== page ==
How to apologize correctly in terms of psychology
Trust and mutual respect are the basis of human relations. But the interaction is impossible without contradictions, disagreements, self-discovery and getting to know the partner, which sometimes occurs on the background of offenses. The ability to forgive is a trait of a mature person. But just as important is the ability to apologize.
Why ask for forgiveness
A mature person must take responsibility for their actions. And asking for forgiveness is a demonstration of that skill. In addition, it shows a respectful attitude toward the partner, recognition of his feelings, understanding of his position, the desire to preserve the relationship, the importance of the relationship for the individual.
However, even among adults there are those who cannot squeeze an apology out of themselves or they do it ridiculously. “I didn’t mean it” sounds like “What’s the big deal? I had nothing to do with it.” “I didn’t know that, I’m sorry, now I understand you” sounds much better. Although it’s not the best form of forgiveness either (read about this in section three of the article).
Reasons why people find it difficult to ask for forgiveness:
- cowardice, indecisiveness; (fear prevents them from saying even good words)
- inability to admit mistakes, to lose; , God complex;
- protest and opposition born in childhood.
Sometimes the need to ask for forgiveness automatically causes irritation and negative, humiliating feelings. This happens when a child has been punished and threatened as a child and forced to ask for forgiveness without understanding the situation. Some parents acquaint their children with social norms in this way and achieve self-respect.
Types of apologies
Behind each apology there is a hidden motive, a goal. According to this, we can distinguish 6 types of apologies:
- Soothing apology (“you just don’t get mad”). A person asks for forgiveness in order to neutralize the anger of his opponent. Moreover, he apologizes even before he is unmasked. This apology means nothing, the person does not repent.
- Apologizing as self-defense. A person asks for forgiveness for self-preservation, under the influence of the public or an authority figure. This is often used by public figures or criminals, hoping for a pardon. Moreover, those who have demanded an apology feel satisfied. But the person himself does not stop thinking differently, which means that he can repeat what he has done.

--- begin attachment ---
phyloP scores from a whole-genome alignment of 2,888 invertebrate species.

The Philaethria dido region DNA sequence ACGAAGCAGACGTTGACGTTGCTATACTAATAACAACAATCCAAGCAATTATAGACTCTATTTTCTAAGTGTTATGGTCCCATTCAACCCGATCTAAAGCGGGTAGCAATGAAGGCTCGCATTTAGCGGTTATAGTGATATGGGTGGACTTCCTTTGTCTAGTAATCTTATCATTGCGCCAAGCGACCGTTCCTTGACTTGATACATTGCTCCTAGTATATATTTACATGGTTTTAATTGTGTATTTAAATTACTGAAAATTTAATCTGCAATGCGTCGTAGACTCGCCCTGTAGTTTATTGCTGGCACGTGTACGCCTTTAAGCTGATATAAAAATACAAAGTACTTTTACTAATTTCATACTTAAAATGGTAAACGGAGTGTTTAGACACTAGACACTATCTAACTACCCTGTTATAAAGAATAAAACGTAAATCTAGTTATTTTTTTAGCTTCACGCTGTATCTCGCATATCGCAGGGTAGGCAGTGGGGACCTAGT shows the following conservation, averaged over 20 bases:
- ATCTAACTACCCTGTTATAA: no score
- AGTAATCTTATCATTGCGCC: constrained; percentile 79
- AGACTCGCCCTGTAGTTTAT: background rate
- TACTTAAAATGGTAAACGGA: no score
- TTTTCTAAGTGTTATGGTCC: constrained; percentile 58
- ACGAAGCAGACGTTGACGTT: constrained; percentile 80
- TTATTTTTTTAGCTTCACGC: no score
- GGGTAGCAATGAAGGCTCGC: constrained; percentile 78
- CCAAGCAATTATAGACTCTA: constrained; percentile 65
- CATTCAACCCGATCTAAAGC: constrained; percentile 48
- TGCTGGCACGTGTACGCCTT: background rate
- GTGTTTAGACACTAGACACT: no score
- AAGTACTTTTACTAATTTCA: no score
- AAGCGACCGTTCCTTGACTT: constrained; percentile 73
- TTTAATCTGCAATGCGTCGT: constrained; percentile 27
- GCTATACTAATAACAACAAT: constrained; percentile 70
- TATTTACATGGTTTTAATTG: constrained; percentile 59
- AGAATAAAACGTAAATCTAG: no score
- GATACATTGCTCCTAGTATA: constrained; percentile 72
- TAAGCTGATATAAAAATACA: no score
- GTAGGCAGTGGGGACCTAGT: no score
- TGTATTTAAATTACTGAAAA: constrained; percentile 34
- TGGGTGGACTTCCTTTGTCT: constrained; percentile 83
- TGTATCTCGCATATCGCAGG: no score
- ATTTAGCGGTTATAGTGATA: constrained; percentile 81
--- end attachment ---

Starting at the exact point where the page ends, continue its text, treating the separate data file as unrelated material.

- Apology-insult. “I didn’t know it would offend you,” “I didn’t think you would be offended,” etc. That is, the person communicates that he or she has done nothing wrong, these are the “cockroaches” of the interlocutor. But if the person is sure that he or she has been offended, then, so be it, the offender will apologize.
- Apologizing out of guilt. Some people apologize only in critical situations: a loved one has left, a friend has fallen ill, someone has died. If they realize that they have contributed greatly to the breakdown of a relationship, the deterioration of someone’s health, their conscience torments them. They ask for forgiveness to absolve them of their “sins.”
- Polite Apology. Occurs with moderate or excessive tact, victim syndrome. The person apologizes at every step to avoid conflict, to get approval. Sometimes it devolves into obsequiousness.
The last type is the sincere apology. It is the only kind without a hidden subtext. It occurs with a good attitude toward the person, love and care. The one who apologizes puts himself in the place of the significant person, understands his point of view and feelings, and therefore seeks to improve the relationship, to return a positive atmosphere. Such an apology brings people closer together and develops relationships and their participants.
How to apologize correctly
The correct apology is only one – sincere. And it is enough to say three words – “forgive me, please”. You can expand the wording and say a fact, a deed, for which a person is ready to take responsibility.
In general, the formula of apology looks like this:
- Clear wording: “I’m sorry.”
- Regret: “I’m sorry that… (the reason for the offense)”.